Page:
By Vivianne Gauci
The Canadian Anti-Fraud Centre (CAFC) reported that it received fraud and cybercrime reports totaling $530 million in victim losses in 2022, up 40 per cent from the year before.
This number probably isn’t very surprising to anyone who spends time online. It’s harder than ever to know what’s real. We’re living in a world where almost everyone can access technology to create convincing audio and video impersonating anybody from sitting heads of state to celebrities. It means online scams are common and more sophisticated than ever.
Canadians were the recipients of nearly 60% of all phishing attacks globally in 2020, and one in every three Canadians 55 and better report they’ve been scammed. But there’s probably more. So many of us feel ashamed for have been a “mark” that we don’t want to talk about it. That’s why I wanted to share my experience.
Romance Scams: Xoxo, Deepfake Keanu Reeves Scam
Last year, I got a message from someone claiming to be Canadian movie star Keanu Reeves.
I’m familiar with the romance scam approach. Typically, your “suitor,” who might be impersonating a celebrity, will move quickly so you don’t have time to think critically, reflect or ask questions. Suddenly, they’re urgently making a request for money.
After exchanging messages with my Keanu impersonator, I decided to take a video call to gain insights that would help protect other Canadians who may find themselves in a similar situation. Though the voice wasn’t right, the scammer’s technology generated a video of Keanu Reeves in real-time that was quite convincing. With Canadians 55+ the target of an increasing number of scams, we wanted to empower and equip Canadians 55+ with the tools they need to protect themselves and be on guard against online fraud has become more important than ever.
Although, I didn’t believe Keanu Reeves was actually reaching out to me online, I could see just how easy it would be to make that mistake. This technology is easily and readily available and helps scammers disarm and distract their targets.
How scams are diversifying online and offline
Romance Scams which accounted for $59 million in losses in 2022, are only one type of a variety of scams we’re seeing on the rise in Canada.
Canadians are living their lives online more since the pandemic and, as a result, are increasingly impacted by false offers of tech support, which is categorized as the Tech Support Scam. These can take the form of an unfamiliar pop-up on your internet browser urging you to call a helpline, or even an unsolicited phone call offering to help you with a vague issue. We’ve become reliant on our devices to keep ourselves connected and take care of important things in our lives, and scammers prey on this knowledge when we might be at our most vulnerable.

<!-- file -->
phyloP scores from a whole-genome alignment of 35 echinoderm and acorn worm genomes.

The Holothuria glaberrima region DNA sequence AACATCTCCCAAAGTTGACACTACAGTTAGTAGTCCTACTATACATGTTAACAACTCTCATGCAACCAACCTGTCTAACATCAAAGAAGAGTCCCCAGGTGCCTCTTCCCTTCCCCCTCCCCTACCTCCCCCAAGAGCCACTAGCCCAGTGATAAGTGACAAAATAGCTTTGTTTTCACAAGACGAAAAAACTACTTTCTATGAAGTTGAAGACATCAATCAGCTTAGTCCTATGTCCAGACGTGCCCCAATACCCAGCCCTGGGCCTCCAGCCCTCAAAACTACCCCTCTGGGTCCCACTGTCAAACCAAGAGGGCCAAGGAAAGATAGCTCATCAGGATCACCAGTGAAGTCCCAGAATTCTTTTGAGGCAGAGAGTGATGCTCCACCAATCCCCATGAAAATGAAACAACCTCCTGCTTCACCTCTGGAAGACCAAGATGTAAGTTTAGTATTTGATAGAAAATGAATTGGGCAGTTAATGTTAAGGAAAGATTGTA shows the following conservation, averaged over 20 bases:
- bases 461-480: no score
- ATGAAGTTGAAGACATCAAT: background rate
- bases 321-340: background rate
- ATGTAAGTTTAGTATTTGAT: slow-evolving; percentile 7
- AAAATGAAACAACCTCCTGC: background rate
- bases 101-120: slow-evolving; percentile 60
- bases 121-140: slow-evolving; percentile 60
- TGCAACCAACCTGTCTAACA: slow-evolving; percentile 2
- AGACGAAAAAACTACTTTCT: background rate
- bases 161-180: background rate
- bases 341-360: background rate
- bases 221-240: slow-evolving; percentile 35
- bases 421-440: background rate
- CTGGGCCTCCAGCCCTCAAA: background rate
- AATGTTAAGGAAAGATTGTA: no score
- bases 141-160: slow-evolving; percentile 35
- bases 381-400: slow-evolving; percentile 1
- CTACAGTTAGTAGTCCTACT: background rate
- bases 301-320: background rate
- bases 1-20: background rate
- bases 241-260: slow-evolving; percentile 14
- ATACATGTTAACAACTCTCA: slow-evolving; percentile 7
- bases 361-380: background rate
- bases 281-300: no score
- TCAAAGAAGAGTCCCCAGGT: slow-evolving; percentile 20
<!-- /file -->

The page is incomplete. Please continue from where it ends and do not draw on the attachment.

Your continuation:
But it doesn’t stop once you go offline. More and more, Canadians are falling victim to stolen identities where fraudsters have gone as far as purchasing homes in their names, leaving them on the hook to deal with the fallout. These cases of identity fraud are often called Real Estate Scams. With scams becoming more commonplace and sophisticated than ever, it’s crucial that Canadians know the signs and take measures to better protect themselves.
How you can protect yourself from scams
Moving too quickly in a romantic scenario should always raise some flags—but even more so if your supposed partner is a celebrity. Make sure you give yourself time to stop and think, even mention any new online romances to a friend or loved one. They might lead you to ask: Why would Keanu Reeves need me to send him money? Or, they might have their own similar experience to share.
While the approaches may look different, scams that happen online or over the phone follow similar patterns.
Things to look out for are:
- A sense of urgency or pressure to move quickly
- An unsolicited request for help
- An offer that seems almost too good-to-be-true
- A vague threat of harm to you or your family—financially or otherwise
On or offline, it’s important to protect your personal banking and sensitive identifying information. Sometimes we forget about more traditional forms of fraud while trying to stay safe on our screens, but neither identity theft nor real estate fraud are new. It’s still important to shred or destroy documents with your sensitive data before you throw them away.
We should see sharing our own experiences with scams as a means of better protecting us all. That means breaking down the stigma that comes with being the target of a scam. The more scams we can recognize and share with others, the less successful scams will be.